Perugino may have been a pupil of Piero della
late in the i46os, after which he went to Florence and probably worked in the
shop of Verrocchio, where in the early 1470s Leonardo
was also active. He
was in Rome in 1479 and is recorded in the 1481 contract for the frescoes in
the Sistine Chapel (along with Botticelli, Ghirlandaio
and Cosimo Rosselli),
where his Charge to St Peter demonstrates his qualities of simplicity, order and
clearly articulated composition. He seems to have been the leader of the team.
The influence of his friend Signorelli strengthened his draughtsmanship, that
of Flemings like Memlinc suggested the landscape
background for his portraits
as well as their general composition, and to the persistence of Piero's influence
is due the use of architectural and landscape settings for his figure compositions.
The Pieta (Florence, Accad.) set centrally in a receding arcade, and above all
the Crucifixion with Saints (Florence, S.M. Maddalena de' Pazzi), a fresco of
1496 with an extensive landscape linking the three apparent divisions, of the
wall, are perfect examples of his quiet, pietistic art, with gentle, rather sentimental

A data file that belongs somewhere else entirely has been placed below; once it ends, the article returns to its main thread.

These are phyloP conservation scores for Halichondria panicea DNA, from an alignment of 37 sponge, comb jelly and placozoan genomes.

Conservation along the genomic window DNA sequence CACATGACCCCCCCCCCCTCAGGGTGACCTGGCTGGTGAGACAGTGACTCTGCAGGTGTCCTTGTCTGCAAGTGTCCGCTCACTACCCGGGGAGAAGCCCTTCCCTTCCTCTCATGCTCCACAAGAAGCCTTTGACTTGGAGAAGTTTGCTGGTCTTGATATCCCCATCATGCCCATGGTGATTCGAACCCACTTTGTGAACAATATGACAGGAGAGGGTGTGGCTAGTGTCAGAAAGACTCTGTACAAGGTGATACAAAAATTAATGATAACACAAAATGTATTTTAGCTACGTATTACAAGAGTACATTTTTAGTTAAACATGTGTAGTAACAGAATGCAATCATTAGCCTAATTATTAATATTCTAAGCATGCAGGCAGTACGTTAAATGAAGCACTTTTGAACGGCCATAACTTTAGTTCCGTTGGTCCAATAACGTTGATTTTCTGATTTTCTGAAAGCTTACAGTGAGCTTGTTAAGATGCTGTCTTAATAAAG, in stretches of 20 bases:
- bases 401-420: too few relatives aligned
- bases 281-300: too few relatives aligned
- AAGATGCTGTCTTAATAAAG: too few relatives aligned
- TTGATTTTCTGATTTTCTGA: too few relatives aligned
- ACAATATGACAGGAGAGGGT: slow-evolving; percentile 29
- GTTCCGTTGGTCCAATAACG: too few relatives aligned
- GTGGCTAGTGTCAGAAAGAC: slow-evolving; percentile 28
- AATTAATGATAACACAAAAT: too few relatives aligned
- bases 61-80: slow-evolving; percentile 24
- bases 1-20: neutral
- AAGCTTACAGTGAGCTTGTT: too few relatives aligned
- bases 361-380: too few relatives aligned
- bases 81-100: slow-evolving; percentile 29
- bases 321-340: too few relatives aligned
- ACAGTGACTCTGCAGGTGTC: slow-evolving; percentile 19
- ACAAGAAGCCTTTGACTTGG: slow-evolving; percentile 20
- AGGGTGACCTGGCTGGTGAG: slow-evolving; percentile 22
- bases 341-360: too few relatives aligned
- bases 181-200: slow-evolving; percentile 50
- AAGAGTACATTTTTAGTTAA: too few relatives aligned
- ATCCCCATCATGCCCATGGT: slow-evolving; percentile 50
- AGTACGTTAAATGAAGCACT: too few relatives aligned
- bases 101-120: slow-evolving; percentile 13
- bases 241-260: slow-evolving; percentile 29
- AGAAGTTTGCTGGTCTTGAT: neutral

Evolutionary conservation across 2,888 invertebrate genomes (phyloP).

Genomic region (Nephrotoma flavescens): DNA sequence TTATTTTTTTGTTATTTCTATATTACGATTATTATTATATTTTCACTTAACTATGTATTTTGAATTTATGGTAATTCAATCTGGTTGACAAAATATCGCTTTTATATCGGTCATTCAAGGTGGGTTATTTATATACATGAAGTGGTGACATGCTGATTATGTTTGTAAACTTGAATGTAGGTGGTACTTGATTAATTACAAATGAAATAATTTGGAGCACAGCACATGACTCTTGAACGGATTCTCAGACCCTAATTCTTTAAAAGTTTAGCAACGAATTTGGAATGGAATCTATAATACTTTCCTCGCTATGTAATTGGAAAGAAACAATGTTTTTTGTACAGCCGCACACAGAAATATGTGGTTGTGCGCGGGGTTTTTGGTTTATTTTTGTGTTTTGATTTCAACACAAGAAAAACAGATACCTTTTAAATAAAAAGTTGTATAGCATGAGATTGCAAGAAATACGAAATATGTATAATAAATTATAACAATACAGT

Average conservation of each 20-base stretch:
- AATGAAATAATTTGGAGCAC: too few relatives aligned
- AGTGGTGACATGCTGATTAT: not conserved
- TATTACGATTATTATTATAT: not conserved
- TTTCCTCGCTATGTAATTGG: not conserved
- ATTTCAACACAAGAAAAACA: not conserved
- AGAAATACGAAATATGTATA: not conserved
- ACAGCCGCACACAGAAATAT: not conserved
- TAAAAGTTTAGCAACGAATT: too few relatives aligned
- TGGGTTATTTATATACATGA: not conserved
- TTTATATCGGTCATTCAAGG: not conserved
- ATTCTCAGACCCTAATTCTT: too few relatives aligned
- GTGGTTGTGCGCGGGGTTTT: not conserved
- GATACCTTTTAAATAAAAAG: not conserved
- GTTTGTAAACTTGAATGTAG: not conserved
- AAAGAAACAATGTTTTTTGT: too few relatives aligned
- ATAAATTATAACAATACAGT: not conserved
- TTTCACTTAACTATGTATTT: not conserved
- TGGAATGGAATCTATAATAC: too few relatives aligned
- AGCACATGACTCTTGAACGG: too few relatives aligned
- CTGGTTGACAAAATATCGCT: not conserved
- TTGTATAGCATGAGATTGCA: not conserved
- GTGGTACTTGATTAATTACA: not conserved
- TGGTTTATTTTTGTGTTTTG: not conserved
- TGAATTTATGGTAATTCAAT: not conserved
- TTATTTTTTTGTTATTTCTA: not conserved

figures with drooping postures, tip-tilted heads, and mild rounded faces type he repeated all his life with, in his later years, dull and routine
From c.1500 to c.1504 Raphael was a pupil in his shop and may have helped
with the fresco cycle in the Sala del Cambio at Perugia, Perugino's largest (but
not best) work in fresco. Raphael's own early work in S. Severo at Perugia
was later- after his death in 1520 - completed by his master. In 1506 Perugino
retired to Perugia, since his style was now hopelessly outmoded in Florence,
where, however, it had served to counter-balance the confusion of late
Quattrocento style. It was to be the herald of the High Renaissance.
Apart from Rome, Florence and Perugia there are works by him in Baltimore,
Brussels, Cambridge, Cerquetonr Perugia (the earliest work, of 1478), Chicago,
Detroit, Edinburgh, Frankfurt, Liverpool, London (NG), Lyons, Munich,
Nancy, New York (Met. Mus.), Paris (Louvre), Philadelphia and Vienna.
Source: The Penguin Dictionary of Art and Artists (Penguin Reference Books)
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